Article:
QR code and human-readable text on the trading card would occasionally not match, either due to misconfiguration by the Operator or buggy remote software by the Vendor.
The system was deployed with surplus stock in less than two weeks, using 4VT's standard framework and a VisionPro Quickbuild script. Cards were fed onto a vacuum belt, triggered by a photoeye, and if there was no match, the system would blow the product off at the air gap between the vacuum belt and the accumulator belts at a rate of 10 cards per second.
After the nail polish bottle has been capped, a consumer label is applied to the top of the cap that indicates the color name and product number. Space constraints prevented an inspection camera from being placed after the label applicator, so the Vision System needs to compensate for 360 orientation of the label.
With some blob morphology techniques, the orientation of the text can be determined. Afterward, an OCR tool was applied to read the text. If the text found did not match the HMI, the product was rejected.
Inkjet printer applies a lot and date code on round vitamin bottles. Jams or other printing issues can make the lot or date code unreadable.
Smart Camera was added to the system downstream from the Inkjet printer. System was presented with multiple instances of character from 0 - 9 and trained. PLC pushed the current Lot/Date code to the camera and the Smart Camera verified that it was a match.
Product number, manufacturing date, and index are pressed into the surface of the railroad bearing. Since the characters are on a dial, if an individual character doesn't properly roll to the next character a duplicate serial number can be generated of the character is not fully formed.
The product was rolled until a laser sensor located the first character. A Cognex InSight line scan camera imaged the full length of the string and a pattern match was performed on each character.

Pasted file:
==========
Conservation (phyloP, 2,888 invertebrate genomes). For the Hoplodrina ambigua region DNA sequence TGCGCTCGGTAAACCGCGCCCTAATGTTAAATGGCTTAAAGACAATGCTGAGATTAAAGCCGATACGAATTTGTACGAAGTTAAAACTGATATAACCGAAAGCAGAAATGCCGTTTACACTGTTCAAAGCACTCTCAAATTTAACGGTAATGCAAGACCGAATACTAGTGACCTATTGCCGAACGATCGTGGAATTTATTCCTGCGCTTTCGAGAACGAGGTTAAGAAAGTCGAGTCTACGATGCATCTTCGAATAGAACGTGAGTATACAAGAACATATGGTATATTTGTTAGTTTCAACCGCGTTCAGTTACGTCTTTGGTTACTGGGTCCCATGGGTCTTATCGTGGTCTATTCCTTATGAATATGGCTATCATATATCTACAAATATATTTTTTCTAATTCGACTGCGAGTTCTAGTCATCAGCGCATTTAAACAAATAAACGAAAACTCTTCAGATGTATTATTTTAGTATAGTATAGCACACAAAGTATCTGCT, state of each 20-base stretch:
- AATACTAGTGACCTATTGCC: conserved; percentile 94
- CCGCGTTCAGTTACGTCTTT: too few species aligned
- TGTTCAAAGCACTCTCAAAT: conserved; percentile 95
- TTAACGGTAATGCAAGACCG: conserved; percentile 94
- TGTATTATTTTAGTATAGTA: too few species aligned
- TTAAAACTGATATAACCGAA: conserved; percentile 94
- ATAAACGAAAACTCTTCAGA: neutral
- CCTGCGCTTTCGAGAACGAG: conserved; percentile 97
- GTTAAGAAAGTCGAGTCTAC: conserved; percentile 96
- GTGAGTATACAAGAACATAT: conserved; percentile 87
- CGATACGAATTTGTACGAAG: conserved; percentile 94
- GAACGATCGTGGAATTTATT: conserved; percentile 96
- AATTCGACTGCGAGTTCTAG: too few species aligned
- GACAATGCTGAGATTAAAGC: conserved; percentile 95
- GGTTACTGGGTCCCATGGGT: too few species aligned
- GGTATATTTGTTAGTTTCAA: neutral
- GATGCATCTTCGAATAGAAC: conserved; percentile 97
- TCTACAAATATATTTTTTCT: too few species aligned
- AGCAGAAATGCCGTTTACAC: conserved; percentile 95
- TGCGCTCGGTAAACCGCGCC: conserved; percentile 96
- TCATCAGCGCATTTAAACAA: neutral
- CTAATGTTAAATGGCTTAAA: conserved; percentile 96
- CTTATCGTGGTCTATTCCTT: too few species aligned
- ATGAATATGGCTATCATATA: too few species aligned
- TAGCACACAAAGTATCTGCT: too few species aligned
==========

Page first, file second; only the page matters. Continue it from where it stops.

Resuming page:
Due to the variance in surface finish and impression depth (as the character die wore down), multiple images over the whole production were collected and a composite image for each character was generated. The composite image of the character was used to generate the pattern classifier.
A fuse block assembly for a car or truck has similar frames, but what goes into them can vary. A component can easily be missed, such as a fuse or diode or the wrong relay model installed.
A GUI was developed to allow an Engineer to train a new component (color, pattern matching, OCR) and add it to a component family. Once populated with components, an Engineer can create a product SKU and create a Region of Interests (ROIs) for each component location on the fuse block. The engineer can choose the allowed orientation of the component for the ROI.
With a fully configured product, an Operator can recall the SKU from a part list and batch inspect multiple fuse blocks. Any component that is missing, in the wrong orientation, pattern score is too low, or OCR is mismatched, then the ROI is highlighted in red. Components that pass are highlighted in green.
The lot and date code are printed on a label, and the label is applied to the bottom of the stick holding the opiate lozenge. Missing label, missing print, or incorrect lot/date code is considered a non-conformance.
Cognex VisionPro was used for verifying label placement and OCV of lot and date codes.